Event-sourced entity state models capture data changes, instead of overwriting existing values. A log of changes to the data is maintained in a journal. Different services can start reading the journal at different points, resulting in eventual consistency. All parties are guaranteed to catch up at some point even though some may take longer to do so. Benefits offered by event-sourced entity state model - auditing - temporal queries to reconstruct the historical state

Event Sourced Entity state model sequence diagram

Tutorial

The next section of the blog goes into explaining how an application can be designed, created and deployed using Akka serverless. For this example, we will go over how to create an e-commerce application using Akka serverless.

The design of the application is as follows, where the yellow box represents an entity and the blue boxes represent the functions associated with the entity -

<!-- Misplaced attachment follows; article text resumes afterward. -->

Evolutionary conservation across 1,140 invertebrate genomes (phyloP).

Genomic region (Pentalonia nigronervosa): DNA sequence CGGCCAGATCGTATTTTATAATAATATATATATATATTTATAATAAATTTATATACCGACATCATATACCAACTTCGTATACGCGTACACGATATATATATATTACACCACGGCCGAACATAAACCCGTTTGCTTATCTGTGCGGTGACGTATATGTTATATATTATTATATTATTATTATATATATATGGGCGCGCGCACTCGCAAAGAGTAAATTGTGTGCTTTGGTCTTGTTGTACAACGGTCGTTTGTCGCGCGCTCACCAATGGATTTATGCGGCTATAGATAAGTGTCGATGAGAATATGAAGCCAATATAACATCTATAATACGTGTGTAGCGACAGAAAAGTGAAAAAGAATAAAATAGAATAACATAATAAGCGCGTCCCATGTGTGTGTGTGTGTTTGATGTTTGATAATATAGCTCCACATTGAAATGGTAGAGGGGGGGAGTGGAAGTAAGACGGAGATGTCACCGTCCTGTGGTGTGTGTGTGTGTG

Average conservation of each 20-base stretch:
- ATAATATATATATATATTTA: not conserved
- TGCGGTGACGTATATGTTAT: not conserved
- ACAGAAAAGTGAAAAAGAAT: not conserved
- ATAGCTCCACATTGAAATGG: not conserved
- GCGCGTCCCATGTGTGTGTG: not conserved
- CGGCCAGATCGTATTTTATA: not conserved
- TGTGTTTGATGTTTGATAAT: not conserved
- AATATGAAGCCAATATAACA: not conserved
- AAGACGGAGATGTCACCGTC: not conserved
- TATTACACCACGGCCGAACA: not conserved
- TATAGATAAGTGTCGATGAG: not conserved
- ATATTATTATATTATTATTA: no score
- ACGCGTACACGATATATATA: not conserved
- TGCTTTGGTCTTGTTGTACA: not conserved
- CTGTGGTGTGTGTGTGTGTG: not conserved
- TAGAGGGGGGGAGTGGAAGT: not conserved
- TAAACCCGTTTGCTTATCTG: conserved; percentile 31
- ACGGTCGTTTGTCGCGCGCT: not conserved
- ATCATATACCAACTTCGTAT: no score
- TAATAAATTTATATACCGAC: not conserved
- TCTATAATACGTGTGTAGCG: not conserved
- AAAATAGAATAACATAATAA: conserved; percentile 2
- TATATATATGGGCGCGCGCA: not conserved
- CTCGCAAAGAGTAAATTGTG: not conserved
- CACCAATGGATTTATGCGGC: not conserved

Design diagram of cart application

For development ease, we will be using Akka serverless CLI, which can be installed and configured as mentioned here. You will also need to have an Akka serverless account to deploy your application.

Developing an application using Akka serverless entails the following steps -

  • Defining messages
  • Set up services
  • Code the logic
  • Package the services
  • Deploy

Defining messages

The first step involved in creating an application is to define the messages that will be passed around the remote procedure calls. These messages will also reflect on how data will be stored in the database by the Akka serverless proxy. A domain protobuf file is generally required when working with event-sourced entities to persist the data into the journal of events.

cart.proto

syntax = "proto3";

import "akkaserverless/annotations.proto";
import "google/api/annotations.proto";
import "google/protobuf/empty.proto";


// google imports allow to send empty responses and add annotations to expose the service 
// with a REST interface

package com.example.shoppingcart;

message AddLineItem {